For Immediate Release
January 29, 2013
Contact: Steve Ralls
(202) 347-7007 / firstname.lastname@example.org
Washington, DC – Immigration Equality executive director Rachel B. Tiven issued the following statement in response to the immigration reform proposal released by President Obama today. The President, in calling on Congress to pass reform this year, released a proposal in Las Vegas that supports legislation that specifically helps lesbian, gay, bisexual and transgender (LGBT) binational couples. The President’s proposal “treats same-sex families as families by giving U.S. citizens and lawful permanent residents the ability to seek a visa on the basis of a permanent relationship with a same-sex partner,” the document released today notes. It also “seeks to eliminate backlogs in the family-sponsored immigration system,” a key priority for gay and straight families.
“LGBT families are elated to have the President’s support for an immigration reform bill that includes our families,” Tiven said. “When the President leads, Congress and the American people join him to stand for equality. From the repeal of ‘Don’t Ask, Don’t Tell’ to marriage equality, the President’s leadership has been effective, and critical, in winning real change for real families. As Congress moves forward in crafting legislation to fix our broken immigration system, we look forward to working with the President and our allies on Capitol Hill to pass a bill that ends the discrimination LGBT families face, provides a pathway to citizenship for undocumented people – gay and straight – and quickly integrates young people whose dream is to be fully, legally American.”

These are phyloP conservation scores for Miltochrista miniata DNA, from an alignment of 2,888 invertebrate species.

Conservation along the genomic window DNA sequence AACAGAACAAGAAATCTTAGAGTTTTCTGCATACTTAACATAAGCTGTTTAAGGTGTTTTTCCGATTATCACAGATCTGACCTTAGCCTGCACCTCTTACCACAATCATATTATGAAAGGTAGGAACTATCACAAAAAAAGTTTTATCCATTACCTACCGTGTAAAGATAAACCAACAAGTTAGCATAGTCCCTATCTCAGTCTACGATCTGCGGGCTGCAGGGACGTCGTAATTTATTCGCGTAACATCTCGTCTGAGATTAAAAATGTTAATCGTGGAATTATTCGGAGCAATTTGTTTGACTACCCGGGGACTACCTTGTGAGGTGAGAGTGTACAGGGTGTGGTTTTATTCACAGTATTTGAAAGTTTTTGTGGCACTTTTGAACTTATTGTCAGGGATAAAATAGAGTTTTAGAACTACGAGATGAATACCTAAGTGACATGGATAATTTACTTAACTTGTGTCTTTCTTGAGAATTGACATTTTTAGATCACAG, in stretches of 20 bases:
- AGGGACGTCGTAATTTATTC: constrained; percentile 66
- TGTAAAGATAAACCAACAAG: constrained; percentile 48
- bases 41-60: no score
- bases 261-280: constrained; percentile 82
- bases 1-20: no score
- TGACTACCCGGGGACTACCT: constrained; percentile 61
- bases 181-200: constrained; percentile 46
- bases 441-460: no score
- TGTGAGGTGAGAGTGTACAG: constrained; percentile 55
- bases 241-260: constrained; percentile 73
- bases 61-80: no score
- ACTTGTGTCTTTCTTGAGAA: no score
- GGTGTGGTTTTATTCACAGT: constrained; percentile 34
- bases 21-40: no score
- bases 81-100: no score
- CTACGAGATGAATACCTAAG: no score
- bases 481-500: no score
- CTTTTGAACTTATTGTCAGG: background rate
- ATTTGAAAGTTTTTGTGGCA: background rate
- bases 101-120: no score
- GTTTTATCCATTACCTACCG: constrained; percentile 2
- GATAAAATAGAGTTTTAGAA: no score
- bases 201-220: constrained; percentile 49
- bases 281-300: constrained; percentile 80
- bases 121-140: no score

Earlier in the day, White House press secretary Jay Carney also told reporters the President supports an inclusive reform package.
“The President believes that it should be included and that should come as no surprise,” Carney said. “As we’ve said all along, this is consistent with the principles he has laid out over the last four years. And the President has long believed that Americans with same-sex partners from other countries should not be faced with the painful choice between staying with the person they love or staying in the country they love. And the President’s position on this is consistent with how we’ve approached prosecutorial discretion at DHS and others. So I think it should not be a surprise and it would be entirely inconsistent not to have that position.”
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